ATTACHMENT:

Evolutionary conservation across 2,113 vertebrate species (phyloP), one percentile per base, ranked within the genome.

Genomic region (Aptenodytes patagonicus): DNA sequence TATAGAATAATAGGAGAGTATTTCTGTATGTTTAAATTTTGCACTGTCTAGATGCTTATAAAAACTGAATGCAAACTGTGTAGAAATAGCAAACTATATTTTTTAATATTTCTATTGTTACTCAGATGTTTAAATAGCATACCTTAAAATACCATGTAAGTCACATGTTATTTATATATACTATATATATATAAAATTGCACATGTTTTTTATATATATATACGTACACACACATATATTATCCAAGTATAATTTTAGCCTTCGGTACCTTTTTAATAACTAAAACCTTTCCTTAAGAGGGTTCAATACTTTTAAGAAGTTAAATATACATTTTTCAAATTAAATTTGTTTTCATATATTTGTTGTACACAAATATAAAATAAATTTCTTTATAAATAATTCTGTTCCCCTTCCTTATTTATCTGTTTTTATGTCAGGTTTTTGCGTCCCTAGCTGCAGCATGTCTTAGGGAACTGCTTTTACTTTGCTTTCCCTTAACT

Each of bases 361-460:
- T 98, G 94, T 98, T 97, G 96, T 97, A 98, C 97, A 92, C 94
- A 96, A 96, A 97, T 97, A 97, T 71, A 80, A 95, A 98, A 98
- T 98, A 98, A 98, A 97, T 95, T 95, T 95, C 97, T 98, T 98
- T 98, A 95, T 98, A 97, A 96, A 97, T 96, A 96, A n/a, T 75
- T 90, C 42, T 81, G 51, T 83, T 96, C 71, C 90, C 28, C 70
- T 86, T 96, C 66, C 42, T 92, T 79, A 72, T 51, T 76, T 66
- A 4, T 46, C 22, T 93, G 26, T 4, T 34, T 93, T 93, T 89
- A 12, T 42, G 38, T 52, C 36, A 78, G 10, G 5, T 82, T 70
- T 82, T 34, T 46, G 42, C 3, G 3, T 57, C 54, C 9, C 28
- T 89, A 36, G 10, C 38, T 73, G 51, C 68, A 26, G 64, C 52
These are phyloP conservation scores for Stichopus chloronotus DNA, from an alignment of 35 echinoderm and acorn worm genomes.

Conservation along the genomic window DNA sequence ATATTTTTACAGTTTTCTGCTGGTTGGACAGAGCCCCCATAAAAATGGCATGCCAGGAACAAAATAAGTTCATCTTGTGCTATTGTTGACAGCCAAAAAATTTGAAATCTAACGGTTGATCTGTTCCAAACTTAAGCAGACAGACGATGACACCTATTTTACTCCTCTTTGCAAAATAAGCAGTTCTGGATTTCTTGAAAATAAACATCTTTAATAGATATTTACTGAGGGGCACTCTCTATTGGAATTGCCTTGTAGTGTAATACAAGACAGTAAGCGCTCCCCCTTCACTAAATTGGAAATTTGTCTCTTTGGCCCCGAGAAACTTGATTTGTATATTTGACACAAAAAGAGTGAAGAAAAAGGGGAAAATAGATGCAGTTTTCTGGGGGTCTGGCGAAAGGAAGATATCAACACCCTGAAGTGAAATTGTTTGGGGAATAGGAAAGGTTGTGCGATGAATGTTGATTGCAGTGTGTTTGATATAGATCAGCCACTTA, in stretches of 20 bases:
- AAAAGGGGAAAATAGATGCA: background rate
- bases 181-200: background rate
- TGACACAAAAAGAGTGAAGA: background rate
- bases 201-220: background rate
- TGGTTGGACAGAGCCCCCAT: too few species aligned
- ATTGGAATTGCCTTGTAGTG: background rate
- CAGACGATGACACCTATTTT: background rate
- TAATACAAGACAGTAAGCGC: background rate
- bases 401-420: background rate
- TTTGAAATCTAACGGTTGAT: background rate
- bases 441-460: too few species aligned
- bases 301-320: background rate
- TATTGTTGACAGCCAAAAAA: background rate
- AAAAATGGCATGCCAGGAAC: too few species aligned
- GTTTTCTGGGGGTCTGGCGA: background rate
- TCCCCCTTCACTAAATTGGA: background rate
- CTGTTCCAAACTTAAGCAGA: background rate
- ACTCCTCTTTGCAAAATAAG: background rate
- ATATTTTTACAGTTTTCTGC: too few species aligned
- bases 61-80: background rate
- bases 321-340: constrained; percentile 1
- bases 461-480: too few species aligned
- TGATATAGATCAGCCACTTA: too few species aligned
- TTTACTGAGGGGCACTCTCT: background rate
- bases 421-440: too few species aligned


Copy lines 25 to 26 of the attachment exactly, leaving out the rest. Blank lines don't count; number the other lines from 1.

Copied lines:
- TTTGAAATCTAACGGTTGAT: background rate
- bases 441-460: too few species aligned